T&T Telecommunication Company Denies Plans to Dismiss Thousands of Workers

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CWU president Clyde Elder likened the situation to that of the state-owned oil company, PETROTRIN, where thousands of workers are being sent home as the loss making company shuts down.

PORT OF SPAIN, Trinidad – The state-owned Telecommunications Services of Trinidad and Tobago (TSTT) has denied reports that it intends to dismiss thousands of workers as part of a restructuring exercise.

In a statement, the company described as “fabricated sensationalism” media reports that it is to be renamed and thousands of employees would be sent home.

“The information circulating that the organisation is embarking on a massive retrenchment exercise is fabricated sensationalism. TSTT has no intention of “planning a new company and firing all workers,’” the statement said.

The company said that it had held its quarterly management forum last Friday, but that “at no time was management advised that they would either lose their jobs or need to reapply for any jobs that currently exist within the organisation”.

The statement said the 2,091 workers including 158 temporary staff have never been told the company will be renamed nor that 2.000 employees or any specific number of employees will lose their jobs as part of a restructuring exercise.

TSTT said that it would undertake a skills assessment to ensure employees have the right tools and training to move into the new direction of an “agile broadband communications company,” adding that no decision affecting staff would be made without involving the company’s recognised majority unions.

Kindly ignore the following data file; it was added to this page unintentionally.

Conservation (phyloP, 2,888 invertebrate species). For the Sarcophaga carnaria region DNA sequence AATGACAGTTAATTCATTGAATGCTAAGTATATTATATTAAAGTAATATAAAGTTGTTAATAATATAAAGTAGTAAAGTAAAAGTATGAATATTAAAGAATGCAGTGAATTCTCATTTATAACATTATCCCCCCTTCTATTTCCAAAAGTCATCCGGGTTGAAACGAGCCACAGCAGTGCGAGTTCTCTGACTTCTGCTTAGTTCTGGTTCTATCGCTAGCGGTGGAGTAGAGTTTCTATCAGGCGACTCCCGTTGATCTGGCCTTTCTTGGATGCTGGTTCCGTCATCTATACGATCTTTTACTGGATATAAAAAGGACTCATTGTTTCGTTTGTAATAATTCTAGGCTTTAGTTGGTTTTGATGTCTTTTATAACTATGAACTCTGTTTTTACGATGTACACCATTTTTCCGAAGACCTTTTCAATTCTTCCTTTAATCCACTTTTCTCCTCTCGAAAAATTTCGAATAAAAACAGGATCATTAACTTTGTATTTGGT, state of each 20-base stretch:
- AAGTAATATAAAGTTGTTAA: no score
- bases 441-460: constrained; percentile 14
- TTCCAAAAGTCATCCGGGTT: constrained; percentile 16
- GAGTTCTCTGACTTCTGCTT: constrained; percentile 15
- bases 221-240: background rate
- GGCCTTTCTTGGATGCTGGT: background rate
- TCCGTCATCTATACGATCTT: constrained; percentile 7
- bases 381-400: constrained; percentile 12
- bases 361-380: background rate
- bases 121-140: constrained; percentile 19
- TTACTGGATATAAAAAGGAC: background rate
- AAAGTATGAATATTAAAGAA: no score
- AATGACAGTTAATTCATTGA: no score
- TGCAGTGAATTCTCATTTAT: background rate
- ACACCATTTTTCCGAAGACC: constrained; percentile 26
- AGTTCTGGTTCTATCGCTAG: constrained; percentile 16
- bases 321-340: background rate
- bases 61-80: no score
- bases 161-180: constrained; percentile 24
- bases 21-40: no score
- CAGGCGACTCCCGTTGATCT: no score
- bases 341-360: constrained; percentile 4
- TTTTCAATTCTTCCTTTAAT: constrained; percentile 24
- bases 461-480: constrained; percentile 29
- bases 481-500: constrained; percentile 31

Over the last weekend, the Communications Workers Union (CWU) said that as many as 2,000 employees of the telecommunication company would be dismissed as TSTT rebrands itself.

CWU president Clyde Elder was quoted in the media as saying that the union was aware of the move and likened the situation to the state-owned oil company, PETROTRIN, where thousands of workers are being sent home as the loss making company shuts down.

““This is just like PETROTRIN but in reverse. Almost 2,000 work­ers could be affected and lose their jobs,” Elder told the Sunday Guardian newspaper.

He said that the workers had been told that all residential fibre optic customers would be transferred to the new TSTT company, Amplia and that the union has not yet received a response form the company for an urgent meeting to discuss the matter.

“The company is trying to tell the workers that the union is aware and the union sanctioned the move but that is not true at all. Knowing and agreeing is two different things,” he told the newspaper.

In its statement, TSTT said that in 2016 it embarked on a strategic direction to ensure that the organisation remains relevant and survives the ongoing digital disruption and demands of the telecommunications industry which is affecting both local and international telecommunication companies.

It said as part of its strategic approach, TSTT is focusing on its Zero Copper Initiative which was recently launched on September 28, as well as investments in other network and technology upgrades to ensure that the company provides the best solutions to meet and exceed customer expectations.

TSTT also said it is committed to active dialogue with all stakeholders including the CWU on all relevant matters pertaining to the business and staff.

“The contribution of employees is critical to a successful organisation and absolutely no decision on matters affecting staff will be made without the involvement of stakeholders,” TSTT said, adding that it recognises its role “as a leader in ensuring that accurate and credible information is shared in the public space” and that it remains dedicated to its mandate to provide quality service to its customers and to the people of the Trinidad and Tobago. – CMC

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